Parkinson disease is a degenerative disease of the nervous system without a long-term treatment. Since a person’s risk for developing Parkinson disease can be inherited, significant insight to develop new treatments can be gained from understanding the biology of these genetic risks. Our understanding of the disease mechanism is currently impeded by the lack of human neurons that can be grown in the laboratory with an authentic genetic background. With recent technological advances, scientists can now change patient’s skin cells into a type of cell (an induced pluripotent stem cell or iPS cell) that can be directed to grow in the laboratory to become any cell type of the body, including neurons. With this bold technology, induced pluripotent stem cells from patients with a genetic form of Parkinson disease can provide an opportunity to investigate the mechanisms of neurodegeneration in different types of neurons.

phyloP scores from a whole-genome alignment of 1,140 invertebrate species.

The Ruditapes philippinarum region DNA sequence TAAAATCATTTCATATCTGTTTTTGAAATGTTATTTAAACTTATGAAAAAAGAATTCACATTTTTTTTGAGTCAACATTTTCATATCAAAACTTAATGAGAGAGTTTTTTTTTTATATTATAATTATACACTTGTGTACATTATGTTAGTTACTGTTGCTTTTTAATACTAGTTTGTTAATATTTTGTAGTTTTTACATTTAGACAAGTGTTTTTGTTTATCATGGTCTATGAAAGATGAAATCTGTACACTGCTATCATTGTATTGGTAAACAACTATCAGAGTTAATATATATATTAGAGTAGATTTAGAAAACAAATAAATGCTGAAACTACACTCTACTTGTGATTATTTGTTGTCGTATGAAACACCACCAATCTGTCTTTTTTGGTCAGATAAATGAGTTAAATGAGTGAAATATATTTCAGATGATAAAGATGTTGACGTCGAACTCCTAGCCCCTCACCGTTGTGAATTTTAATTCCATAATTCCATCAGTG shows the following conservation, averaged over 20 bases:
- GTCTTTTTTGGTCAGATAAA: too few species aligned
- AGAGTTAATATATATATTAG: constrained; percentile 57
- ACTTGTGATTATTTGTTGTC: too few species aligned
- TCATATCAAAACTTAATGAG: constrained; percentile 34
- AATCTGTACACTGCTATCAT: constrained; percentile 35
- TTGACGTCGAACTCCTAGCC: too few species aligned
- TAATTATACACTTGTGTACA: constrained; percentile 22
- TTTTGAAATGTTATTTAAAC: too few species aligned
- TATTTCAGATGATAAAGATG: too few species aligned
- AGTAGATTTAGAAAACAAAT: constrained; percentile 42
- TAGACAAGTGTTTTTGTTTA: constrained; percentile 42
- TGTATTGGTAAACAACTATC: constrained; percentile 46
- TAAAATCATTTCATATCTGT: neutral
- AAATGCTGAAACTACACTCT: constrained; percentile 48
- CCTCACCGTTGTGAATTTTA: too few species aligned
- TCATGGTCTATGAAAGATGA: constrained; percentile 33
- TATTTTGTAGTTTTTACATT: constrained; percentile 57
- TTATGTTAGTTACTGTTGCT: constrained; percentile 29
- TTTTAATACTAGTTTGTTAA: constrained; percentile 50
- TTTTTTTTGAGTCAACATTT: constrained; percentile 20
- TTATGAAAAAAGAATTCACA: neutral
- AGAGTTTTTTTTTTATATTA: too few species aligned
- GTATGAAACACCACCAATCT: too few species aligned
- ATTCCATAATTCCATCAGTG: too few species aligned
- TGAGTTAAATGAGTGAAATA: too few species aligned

Our Consortium of 6 research teams are generating and characterizing neurons grown from Parkinson disease patient-specific neurons to generate a basis for future research and potential drug discovery systems that can be tailored towards an individual’s genetic risk factors.
Coriell Cell Repositories
Consortium Contact Information
The coordinating principal investigator of the Consortium is Professor Ole Isacson.